In fact, this mapping is usually organized as a hierarchy of page tables, with the lowest level being the so-called page table directory. Each page table has 1024 entries, each of which describes the mapping of one page, so each page table is able to hold the mapping for 4 MB of memory. Thus we need 1024 page tables to describe the full address space accessible with 32 bits. The page table directory is then another table that simply holds the address of these 1024 page tables, as illustrated below.


In practice, there is not only one page table directory, but several page table directories, such that each process uses a different set of page table and hence a different mapping of physical and virtual addresses, i.e. a different virtual address space. In fact, for most operating systems, a process and an address space are almost synonyms. For Unix like operating systems, each process has a separate address space, but all threads running within this process share this address space which is an important conceptual difference between threads and processes.

To be able to use several page table directories, we need a way to switch between them. On the x86 platform, this is done by loading the address of the page table directory into a special register of the CPU called CR3. When we switch forth and back between two threads or tasks that do not belong to the same process, the operating system needs to make sure that the register CR3 is loaded with the address of the new page table directory corresponding to the process to which we switch. As every process has its own virtual-to-physical address mapping, the address spaces of two different processes are very effectively isolated and we can make sure that process A does not read or write memory allocated by process B and vice versa.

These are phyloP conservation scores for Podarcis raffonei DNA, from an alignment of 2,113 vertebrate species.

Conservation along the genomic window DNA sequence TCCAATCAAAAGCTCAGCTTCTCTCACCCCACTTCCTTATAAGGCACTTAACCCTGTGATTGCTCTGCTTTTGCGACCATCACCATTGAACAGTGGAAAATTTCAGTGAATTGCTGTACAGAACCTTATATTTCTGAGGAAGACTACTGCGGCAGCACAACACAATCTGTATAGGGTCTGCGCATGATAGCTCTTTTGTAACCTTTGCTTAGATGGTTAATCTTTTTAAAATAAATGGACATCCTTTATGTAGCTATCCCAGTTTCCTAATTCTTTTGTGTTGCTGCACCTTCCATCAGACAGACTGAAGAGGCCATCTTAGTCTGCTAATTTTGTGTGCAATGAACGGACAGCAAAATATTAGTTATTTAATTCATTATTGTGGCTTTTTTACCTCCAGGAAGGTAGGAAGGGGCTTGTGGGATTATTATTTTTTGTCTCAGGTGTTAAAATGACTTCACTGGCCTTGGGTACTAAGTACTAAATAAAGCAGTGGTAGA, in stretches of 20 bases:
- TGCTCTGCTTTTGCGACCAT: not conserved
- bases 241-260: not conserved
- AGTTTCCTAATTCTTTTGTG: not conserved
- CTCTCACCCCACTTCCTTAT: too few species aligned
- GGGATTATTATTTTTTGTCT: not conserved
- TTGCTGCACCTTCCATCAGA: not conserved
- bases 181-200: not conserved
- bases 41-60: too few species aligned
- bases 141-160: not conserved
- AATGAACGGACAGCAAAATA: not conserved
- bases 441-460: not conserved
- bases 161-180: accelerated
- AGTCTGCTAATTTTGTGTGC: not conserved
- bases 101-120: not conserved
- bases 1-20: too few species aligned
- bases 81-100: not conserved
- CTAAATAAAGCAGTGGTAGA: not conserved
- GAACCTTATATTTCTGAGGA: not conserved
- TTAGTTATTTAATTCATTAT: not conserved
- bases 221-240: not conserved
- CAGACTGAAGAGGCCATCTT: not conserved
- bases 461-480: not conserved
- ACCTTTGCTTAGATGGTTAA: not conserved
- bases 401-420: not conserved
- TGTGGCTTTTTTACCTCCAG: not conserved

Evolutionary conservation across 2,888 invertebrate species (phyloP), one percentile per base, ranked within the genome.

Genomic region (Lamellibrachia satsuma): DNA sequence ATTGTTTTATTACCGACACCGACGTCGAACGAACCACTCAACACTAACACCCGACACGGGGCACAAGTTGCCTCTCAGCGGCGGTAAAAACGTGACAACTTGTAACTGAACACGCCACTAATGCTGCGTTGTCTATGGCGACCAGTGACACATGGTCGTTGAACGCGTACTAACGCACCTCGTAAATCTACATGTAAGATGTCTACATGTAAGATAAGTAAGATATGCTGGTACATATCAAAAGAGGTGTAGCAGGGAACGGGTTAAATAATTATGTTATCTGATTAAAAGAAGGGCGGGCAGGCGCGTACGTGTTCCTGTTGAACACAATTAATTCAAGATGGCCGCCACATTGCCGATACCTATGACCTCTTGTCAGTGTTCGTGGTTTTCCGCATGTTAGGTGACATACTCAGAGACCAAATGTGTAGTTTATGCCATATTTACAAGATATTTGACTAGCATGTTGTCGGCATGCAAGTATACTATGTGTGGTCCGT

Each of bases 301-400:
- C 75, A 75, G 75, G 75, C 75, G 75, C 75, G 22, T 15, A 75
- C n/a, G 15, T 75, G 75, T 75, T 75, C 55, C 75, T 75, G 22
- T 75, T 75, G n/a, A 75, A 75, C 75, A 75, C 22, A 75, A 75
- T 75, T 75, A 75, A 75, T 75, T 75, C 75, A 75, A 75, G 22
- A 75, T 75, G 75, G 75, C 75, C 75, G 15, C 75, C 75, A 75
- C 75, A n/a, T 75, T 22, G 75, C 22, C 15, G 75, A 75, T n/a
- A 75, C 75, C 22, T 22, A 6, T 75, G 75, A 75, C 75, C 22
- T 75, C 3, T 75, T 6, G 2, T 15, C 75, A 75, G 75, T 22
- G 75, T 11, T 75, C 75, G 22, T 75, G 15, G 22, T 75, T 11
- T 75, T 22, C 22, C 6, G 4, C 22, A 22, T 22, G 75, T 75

There is one problem, though. Changing the value of CR3 is, at the end of the day, an ordinary instruction. If every process could execute this instruction, a process could reload CR3 with a pointer to a manipulated page table. Thus, every process would be able to change the mapping between virtual and physical memory, effectively destroying the isolation.

The solution is to introduce privilege levels. Each process is running at one of these levels, and the operating system is running at the highest level. We could then make the instructions that manipulate CR3 privileged instructions that only the operating system is allowed to execute, and thus only the operating system could change page tables. These different privilege levels have been introduced into the x86 architecture as part of the protected mode that is also required to implement virtual memory and which will be the topic of one of the next posts in this series.